In recent months we have seen that the Bush Administration is remarkably bad at anticipating what might go wrong when occupying a distant country or when forcing ill-considered reform strategies upon the unsuspecting schools of our own land.
Those who predicted that the liberation and democratization of Iraq would be swift and inexpensive indulged in wishful thinking. They were blind to the much more complicated truths of an alien culture.
On September 7, the President announced he would need another $ 89 billion for this Iraqi occupation. Oops! Plenty of money for tax breaks for the rich, but . . . poor planning and a budget deficit that makes Californias trouble (and mismanagement) look amateurish.
And in much the same way, this administration is blind to the damage being done to thousands of heroic school leaders and teachers by their devastating NCLB attack on the public schools and children of this land. As the feds trust failure and punishment as the primary strategy to make change in schools, they are damaging many of the people we need the most to take care of our children and turn non-readers into readers.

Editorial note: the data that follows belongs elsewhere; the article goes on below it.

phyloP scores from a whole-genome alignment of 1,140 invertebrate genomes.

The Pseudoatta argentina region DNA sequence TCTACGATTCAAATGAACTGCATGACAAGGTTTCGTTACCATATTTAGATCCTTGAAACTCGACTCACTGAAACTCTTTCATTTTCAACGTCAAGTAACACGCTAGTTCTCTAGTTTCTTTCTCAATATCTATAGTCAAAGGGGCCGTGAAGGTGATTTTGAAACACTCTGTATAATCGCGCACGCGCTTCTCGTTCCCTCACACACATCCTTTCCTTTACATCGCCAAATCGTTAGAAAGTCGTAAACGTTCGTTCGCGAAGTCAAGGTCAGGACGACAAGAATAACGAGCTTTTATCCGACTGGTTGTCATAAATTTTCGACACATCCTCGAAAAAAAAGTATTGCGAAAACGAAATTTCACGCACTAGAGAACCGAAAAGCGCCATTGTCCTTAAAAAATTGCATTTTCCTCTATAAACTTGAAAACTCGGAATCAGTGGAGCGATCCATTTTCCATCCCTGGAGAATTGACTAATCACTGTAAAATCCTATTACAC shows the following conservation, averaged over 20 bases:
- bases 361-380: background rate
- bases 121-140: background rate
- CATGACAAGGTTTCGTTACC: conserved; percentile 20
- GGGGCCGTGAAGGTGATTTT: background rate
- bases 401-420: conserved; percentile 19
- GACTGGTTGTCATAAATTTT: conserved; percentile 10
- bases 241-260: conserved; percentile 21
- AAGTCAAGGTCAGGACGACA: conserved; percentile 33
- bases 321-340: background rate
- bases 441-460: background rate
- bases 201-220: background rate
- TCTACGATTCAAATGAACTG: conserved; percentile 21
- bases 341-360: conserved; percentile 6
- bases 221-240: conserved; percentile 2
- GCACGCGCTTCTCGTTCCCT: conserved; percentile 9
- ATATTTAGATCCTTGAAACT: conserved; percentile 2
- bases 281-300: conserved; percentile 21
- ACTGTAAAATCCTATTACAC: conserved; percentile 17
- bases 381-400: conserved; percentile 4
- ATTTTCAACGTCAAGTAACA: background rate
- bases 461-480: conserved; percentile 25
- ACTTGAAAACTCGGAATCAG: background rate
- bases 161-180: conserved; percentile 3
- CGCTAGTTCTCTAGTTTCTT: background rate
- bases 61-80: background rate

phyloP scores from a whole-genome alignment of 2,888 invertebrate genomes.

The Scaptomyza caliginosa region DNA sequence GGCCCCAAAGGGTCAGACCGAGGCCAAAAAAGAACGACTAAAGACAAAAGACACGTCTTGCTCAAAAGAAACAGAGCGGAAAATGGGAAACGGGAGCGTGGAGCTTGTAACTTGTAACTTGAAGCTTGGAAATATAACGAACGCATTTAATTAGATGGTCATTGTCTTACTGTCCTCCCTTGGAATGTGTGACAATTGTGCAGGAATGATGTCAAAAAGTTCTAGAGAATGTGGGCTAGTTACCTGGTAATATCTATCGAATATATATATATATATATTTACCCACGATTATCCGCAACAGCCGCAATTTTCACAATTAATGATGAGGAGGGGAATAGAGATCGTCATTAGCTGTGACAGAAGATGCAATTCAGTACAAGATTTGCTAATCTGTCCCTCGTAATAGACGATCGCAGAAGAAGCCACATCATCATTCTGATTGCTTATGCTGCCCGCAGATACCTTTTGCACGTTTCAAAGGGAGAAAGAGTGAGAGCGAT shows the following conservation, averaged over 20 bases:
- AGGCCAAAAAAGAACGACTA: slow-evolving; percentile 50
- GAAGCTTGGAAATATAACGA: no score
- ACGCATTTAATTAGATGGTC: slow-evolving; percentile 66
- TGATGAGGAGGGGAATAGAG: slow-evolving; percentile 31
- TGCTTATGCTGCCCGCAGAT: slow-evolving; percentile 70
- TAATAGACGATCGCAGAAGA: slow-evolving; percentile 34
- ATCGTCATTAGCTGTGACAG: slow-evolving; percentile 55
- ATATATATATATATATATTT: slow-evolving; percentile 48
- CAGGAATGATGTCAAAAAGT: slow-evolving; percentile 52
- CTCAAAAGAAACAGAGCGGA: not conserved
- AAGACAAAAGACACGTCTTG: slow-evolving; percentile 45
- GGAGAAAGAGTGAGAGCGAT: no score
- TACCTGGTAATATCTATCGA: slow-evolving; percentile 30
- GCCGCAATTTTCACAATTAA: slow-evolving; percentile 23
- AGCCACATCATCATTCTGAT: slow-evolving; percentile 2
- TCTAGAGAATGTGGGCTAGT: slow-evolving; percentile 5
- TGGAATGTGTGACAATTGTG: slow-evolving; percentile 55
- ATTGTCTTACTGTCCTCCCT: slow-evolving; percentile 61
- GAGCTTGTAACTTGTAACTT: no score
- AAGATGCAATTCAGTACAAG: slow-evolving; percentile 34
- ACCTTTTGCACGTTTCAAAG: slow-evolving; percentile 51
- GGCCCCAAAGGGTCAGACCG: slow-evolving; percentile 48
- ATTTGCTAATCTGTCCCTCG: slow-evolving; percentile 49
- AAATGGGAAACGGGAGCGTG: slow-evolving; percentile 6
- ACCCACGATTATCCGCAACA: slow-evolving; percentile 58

In the long run, this ill-considered law is likely to worsen a leadership crisis in American schools, making it almost impossible to find principals willing to face the punishment that has descended upon schools like a perfect educational storm.
Over the decades, many talented teachers and administrators have drifted or steered their way into affluent school settings offering many advantages ranging from small class sizes and ample budgets to children and families who are well fed, well educated and fully employed.
There are probably too few talented heroes teaching and leading in our most trying schools. We need more of them - folks who know how to warm a class of children to learning even when their minds are filled with worries, who know how to create a powerful lesson out of a single photograph from the morning paper, and who value the power of pedagogy and the art of teaching. We need thousands of good souls who understand the artistry required to help a single child unravel the mystery of poor performance. Our future depends upon our ability to replenish the profession with like-minded, passionate educators who have the spirit to confront difficult challenges.
Michael Winerip, a reporter for the New York Times, has shared the stories of two such heroes, one in Florida and one in North Carolina, each struggling to give good care to young children in the face of an NCLB onslaught of punishment, blame and sanctions.
- A Star! A Failure! Unmeshed Yardsticks, September 3, 2003 by Michael Winerip in the New York Times.
- The Changes Unwelcome, a Model Teacher Moves On, May 28, 2003 by Michael Winerip in the New York Times.
While the Feds keep pushing their mechanistic change agenda on our schools, thousands of good educators find themselves caught up in a Game of Survival for which they never auditioned or volunteered. There is no million dollar prize or glory in the offing.